Dermatitis is a broad term that generally encompasses a range of inflammatory conditions that affect the skin, even though its exact appearance and underlying cause can vary to a great degree. In most cases, there is an associated highly visible rash that may appear raised, red, or in some instances ooze.
Dermatitis itself is not contagious, as it often occurs based on your immune system and sensitivity to a particular trigger, but similar allergenicity potential may run in families. Luckily, often times dermatitis is mild and can be rectified with the use of readily available over-the-counter preparations.
Symptoms of Dermatitis
Based on the location at which the rash develops, and cause of the rash in the first place, the manifestations may look different. However, classifying dermatitis as belonging to one of three types helps with an explanation of its associated symptoms. These types are:
Rashes associated with contact dermatitis may develop acute itching, burning, or stinging, owing to the fact that this type of dermatitis develops as a result of coming into contact with a triggering substance. This type of rash is usually limited to the area of the body that came in contact with the trigger, though in rare cases the profuse development of rashes may occur, especially if the trigger was able to pierce the skin and enter blood circulation.
Contact dermatitis can be further sub-classified as being allergic or irritant in nature, based on the exposure source. Chemicals often fall under the category of irritants, while insect stings/bites and inadvertent exposure to plants can be classified as allergic in nature.
Better known as eczema, this type of dermatitis is strongly associated with an immune disorder, usually occurring in conjunction with conditions such as asthma or chronic allergies. Atopic dermatitis may first manifest during childhood, characterized by rashes that appear on areas of the body where skin folds are present, such as the elbows, knees or the neck.
Atopic dermatitis can occur at any time, and then remiss until a later time when flare-ups happen again.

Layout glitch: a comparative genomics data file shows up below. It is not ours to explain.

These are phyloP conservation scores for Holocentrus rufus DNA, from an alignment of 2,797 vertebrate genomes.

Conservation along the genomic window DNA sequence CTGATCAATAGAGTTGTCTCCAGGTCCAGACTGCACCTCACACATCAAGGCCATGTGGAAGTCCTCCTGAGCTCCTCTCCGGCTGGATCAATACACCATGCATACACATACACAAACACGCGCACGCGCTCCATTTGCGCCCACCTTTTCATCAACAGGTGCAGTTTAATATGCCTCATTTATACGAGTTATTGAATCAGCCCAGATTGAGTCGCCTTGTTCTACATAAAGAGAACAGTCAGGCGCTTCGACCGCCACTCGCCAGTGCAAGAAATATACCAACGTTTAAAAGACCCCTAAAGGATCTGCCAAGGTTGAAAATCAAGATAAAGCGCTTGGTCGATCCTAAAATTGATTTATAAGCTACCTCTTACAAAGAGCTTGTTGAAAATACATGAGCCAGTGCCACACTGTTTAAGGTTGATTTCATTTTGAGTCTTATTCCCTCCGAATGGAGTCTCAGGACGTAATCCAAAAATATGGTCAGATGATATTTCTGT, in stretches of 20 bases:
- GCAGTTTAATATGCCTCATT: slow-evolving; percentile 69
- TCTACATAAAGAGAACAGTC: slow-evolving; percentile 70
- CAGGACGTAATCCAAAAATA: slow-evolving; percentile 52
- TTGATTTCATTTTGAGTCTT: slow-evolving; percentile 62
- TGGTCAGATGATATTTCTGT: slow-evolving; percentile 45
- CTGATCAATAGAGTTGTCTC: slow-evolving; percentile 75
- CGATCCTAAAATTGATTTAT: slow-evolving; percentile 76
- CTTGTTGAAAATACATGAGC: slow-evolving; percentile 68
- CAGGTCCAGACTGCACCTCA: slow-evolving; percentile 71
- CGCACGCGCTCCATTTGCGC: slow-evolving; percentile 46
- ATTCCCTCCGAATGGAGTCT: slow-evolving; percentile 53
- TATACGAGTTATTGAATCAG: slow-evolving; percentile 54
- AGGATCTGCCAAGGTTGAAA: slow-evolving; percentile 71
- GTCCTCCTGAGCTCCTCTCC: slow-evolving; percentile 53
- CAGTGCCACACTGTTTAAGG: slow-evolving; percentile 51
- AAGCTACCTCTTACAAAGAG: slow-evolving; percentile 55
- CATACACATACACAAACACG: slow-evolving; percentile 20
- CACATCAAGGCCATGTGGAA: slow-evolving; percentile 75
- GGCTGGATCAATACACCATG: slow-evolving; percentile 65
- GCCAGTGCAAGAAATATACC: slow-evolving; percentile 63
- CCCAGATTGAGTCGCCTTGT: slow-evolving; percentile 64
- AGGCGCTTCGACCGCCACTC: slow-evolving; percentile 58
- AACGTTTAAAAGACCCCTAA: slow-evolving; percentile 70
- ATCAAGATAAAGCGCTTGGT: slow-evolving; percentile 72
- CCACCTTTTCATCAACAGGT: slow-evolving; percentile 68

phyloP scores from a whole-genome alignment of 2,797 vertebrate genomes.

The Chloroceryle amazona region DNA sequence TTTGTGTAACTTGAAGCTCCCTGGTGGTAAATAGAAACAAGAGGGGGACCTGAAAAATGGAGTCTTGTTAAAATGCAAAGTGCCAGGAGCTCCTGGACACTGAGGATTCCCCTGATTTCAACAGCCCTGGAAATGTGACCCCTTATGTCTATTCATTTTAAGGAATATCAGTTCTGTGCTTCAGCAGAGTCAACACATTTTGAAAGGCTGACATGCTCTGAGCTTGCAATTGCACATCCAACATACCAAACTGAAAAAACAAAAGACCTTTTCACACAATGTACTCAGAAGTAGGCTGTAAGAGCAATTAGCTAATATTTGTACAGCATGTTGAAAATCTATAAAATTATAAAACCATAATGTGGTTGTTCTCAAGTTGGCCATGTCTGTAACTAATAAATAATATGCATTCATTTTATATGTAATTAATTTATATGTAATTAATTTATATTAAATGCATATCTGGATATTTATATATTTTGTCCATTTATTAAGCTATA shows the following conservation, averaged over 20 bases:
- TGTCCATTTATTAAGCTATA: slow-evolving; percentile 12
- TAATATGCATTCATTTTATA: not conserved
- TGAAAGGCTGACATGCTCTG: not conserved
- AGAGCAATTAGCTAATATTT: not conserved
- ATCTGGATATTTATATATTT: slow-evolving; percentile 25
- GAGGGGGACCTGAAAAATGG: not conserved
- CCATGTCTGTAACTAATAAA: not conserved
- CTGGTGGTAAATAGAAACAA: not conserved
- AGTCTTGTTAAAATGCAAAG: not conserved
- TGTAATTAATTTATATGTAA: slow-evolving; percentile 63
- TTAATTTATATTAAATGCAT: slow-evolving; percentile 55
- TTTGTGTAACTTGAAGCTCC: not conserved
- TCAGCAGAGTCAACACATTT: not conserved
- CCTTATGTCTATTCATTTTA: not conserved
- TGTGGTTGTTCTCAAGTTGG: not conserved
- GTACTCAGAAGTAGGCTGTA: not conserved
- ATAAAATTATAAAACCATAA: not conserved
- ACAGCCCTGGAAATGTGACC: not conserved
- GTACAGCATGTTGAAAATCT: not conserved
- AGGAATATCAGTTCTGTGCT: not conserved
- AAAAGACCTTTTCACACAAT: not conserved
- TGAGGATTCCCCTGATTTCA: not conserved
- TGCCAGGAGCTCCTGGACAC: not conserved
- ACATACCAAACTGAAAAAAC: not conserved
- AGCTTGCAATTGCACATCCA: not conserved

This type of dermatitis involves the development of a rash specifically on areas of the body where a large amount of sebum is produced. Sebum is a natural oil like substance produced by sebaceous glands on the body, with areas such as the face, scalp, upper back, and chest having a high density of these glands.
Seborrheic dermatitis appears as crusty skin rashes, may manifest as dandruff on the scalp, or make the skin appear extremely dry and white. Measures to control sebum production can reduce the frequency of seborrheic dermatitis flare-ups, though they have been known to go into remission on their own.
Causes of Dermatitis
The causes of dermatitis differ according to how the rash is classified. Specifically, common causes include,
For Atopic Dermatitis
A disorder affecting the immune system is one of the primary underlying causes that lend itself to the development of the condition, in addition to environmental triggers, poor skin health and occasionally, complications with bacterial or fungal pathogens.
Strangely enough, something known as the “Hygiene Hypothesis” postulates that atopic dermatitis and associated conditions (such as allergies, asthma) is more likely to develop when extreme cleanliness is practiced during a child’s formative years.
It is believed that by avoiding a range of natural bacteria that help support immune system development, defects manifest and contribute to hypersensitivity to allergens at a later point in life.